In the current period, several themes characterize research and theory in developmental psychology. These include the rise of interest in the genetic and neurological underpinnings of behavior, interest in the interdependency of cognition and emotion, recognition of the role of culture, and a move toward a mature interdisciplinary developmental science.


Of considerable importance in the current period is the lively interest of developmental psychologists in biology. This interest has been expressed in many ways. One way is the investigation of psychophysiological responses associated with different emotions and different social situations, such as separation of a child from the mother or the entrance of a stranger into the room (Field, 1987). These studies provide additional evidence in support of the specificity-of-emotion hypothesis (i.e., that different emotions may have different elicitors and distinct psychophysiological patterns; Campos et al., 1983).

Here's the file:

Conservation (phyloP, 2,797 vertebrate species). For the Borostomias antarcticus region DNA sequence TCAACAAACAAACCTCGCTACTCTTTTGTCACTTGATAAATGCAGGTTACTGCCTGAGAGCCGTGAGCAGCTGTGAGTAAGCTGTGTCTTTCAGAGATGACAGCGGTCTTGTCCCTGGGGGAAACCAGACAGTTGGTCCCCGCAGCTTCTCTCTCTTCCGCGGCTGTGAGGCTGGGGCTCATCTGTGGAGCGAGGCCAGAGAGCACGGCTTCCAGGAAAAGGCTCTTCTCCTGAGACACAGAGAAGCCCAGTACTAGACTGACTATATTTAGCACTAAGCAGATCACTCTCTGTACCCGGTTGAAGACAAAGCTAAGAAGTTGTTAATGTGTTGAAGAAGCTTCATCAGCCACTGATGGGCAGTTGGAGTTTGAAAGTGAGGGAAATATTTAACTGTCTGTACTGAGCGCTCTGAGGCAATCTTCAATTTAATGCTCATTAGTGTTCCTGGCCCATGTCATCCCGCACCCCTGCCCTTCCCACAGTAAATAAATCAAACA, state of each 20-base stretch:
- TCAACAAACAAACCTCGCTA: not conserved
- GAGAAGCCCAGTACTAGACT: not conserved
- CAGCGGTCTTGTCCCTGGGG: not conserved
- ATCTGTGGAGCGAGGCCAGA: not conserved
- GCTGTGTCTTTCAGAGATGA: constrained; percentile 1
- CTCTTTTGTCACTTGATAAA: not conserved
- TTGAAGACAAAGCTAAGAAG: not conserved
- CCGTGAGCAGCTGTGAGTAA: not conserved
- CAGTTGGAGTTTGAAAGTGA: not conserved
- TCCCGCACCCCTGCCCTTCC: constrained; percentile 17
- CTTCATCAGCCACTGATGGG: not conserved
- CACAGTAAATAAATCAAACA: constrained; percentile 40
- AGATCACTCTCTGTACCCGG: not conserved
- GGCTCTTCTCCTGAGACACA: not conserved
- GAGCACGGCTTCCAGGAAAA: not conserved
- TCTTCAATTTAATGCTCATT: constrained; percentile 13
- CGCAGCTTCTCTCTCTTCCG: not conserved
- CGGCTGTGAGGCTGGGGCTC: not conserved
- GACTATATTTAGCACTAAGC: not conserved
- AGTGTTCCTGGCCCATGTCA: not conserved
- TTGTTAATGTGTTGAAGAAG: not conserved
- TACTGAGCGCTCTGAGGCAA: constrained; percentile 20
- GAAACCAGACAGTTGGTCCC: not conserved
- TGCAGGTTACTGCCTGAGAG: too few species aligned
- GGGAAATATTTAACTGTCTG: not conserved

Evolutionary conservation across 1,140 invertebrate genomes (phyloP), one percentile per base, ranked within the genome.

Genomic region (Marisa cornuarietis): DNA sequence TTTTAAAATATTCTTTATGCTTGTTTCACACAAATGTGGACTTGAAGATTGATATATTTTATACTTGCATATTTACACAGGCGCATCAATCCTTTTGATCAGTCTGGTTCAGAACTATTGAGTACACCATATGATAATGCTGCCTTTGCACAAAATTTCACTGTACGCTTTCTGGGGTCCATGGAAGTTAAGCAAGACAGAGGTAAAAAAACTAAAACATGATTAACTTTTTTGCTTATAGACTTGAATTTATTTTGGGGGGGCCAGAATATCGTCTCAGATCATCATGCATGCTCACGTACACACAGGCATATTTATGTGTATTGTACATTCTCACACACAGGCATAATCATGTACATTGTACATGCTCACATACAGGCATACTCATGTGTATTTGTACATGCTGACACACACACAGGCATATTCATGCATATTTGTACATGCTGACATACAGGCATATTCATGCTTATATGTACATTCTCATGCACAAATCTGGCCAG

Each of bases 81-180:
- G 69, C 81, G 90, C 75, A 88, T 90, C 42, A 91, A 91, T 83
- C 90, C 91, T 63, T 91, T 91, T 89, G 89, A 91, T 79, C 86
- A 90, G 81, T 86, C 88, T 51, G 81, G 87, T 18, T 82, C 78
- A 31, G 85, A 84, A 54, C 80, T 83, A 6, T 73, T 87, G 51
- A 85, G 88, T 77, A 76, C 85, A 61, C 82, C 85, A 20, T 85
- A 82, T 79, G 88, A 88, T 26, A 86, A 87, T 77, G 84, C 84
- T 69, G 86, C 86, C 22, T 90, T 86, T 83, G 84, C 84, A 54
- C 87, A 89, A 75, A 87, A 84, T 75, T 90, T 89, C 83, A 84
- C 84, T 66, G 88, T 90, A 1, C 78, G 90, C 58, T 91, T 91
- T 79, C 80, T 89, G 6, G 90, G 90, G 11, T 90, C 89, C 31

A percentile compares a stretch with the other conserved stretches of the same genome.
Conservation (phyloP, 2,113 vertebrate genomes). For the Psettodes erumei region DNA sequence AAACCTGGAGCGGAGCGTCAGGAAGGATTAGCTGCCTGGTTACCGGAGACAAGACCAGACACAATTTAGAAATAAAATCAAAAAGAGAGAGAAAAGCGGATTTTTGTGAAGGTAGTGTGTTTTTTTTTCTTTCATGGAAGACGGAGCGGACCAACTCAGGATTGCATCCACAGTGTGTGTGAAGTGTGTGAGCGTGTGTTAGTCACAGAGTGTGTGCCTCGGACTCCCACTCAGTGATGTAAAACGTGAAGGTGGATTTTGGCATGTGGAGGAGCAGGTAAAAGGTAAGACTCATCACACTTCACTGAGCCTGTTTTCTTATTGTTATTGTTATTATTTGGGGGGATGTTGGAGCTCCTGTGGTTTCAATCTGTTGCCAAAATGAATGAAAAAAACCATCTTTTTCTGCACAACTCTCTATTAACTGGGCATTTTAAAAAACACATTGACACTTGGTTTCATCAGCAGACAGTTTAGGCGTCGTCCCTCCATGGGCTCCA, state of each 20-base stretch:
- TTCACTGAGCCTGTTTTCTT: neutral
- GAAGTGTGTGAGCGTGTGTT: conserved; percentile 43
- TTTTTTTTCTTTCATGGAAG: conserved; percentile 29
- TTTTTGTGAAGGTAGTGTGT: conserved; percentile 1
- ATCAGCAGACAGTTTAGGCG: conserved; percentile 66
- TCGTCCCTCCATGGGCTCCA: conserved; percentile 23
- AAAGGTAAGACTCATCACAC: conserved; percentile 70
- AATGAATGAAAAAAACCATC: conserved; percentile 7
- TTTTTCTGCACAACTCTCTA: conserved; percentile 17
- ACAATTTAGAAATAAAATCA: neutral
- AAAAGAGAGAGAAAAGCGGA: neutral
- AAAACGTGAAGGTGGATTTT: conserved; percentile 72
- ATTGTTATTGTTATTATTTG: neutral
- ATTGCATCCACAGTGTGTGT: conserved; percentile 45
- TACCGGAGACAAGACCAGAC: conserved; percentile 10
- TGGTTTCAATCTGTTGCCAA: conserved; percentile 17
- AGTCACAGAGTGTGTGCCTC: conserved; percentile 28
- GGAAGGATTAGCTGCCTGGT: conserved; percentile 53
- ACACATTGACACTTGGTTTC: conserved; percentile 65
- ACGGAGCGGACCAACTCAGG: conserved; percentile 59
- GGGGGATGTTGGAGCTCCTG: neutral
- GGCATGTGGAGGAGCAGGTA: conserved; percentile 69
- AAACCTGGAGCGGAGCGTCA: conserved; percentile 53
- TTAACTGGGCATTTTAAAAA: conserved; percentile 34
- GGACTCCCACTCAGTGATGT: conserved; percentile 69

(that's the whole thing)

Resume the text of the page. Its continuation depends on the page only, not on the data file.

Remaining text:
A second way the current interest in the biological bases of behavior is expressed is through the study of genetics. This return to biology resulted, in part, from advances in the field of behavior genetics, which produced a more sophisticated understanding of the potential role that genetics can play not only in the onset of certain behaviors but in the unfolding of behavior across development (Plomin, DeFries, & McLearn, 1990). This work has generally taken the form of determining the possible genetic origins of certain traits, such as extroversion and introversion, and other aspects of temperament, as well as the age of onset of emotional markers such as smiling and fear of strangers. For example, Plomin and DeFries (1985) found that identical twins exhibit greater concordance than fraternal twins in the time of onset and amount of social smiling. Similarly, identical twins are more similar than fraternal twins in social responsiveness (Plomin, 1986). At the same time, behavior genetic researchers are documenting the clear and necessary role of the environment in this process. Plomin’s (1994) reformulation of genetic questions has led to a call for studies of nonshared-environment effects and represents a good example of how behavior genetics has stimulated new designs for the assessment of both genetic and environmental influences. Rather than returning to an old-fashioned nature-nurture debate, the new behavior genetics is spurring the development of better measures of the environment that will enable us to assess the interactions of nature and nurture in more meaningful ways. Clearly, environmental influences matter; they simply need to be measured better. One of the ironies of recent years is that some of the most compelling evidence that environmental effects are important comes from behavior genetics. At the same time, advances in the measurement and conceptualization of specific environmental influences has come largely from the work of socialization scholars interested in parental disciplinary styles and socialization techniques and who generally used between-family than within-family designs (Baumrind, 1973; Radke-Yarrow & Zahn-Waxler, 1984). In fact, the reorientation of research to a nonshared emphasis remains controversial, and there is considerable debate about the implications and interpretation of nonshared effects (Baumrind, 1993; Hoffman, 1991; Scarr, 1993). Recently there has been a rise of interest in the role of molecular genetics in developmental research (Plomin & Rutter, 1998; Reiss, Neiderhiser, Hetherington, & Plomin, 2000) with the goal of identifying how specific genes or clusters of genes are linked with developmental outcomes.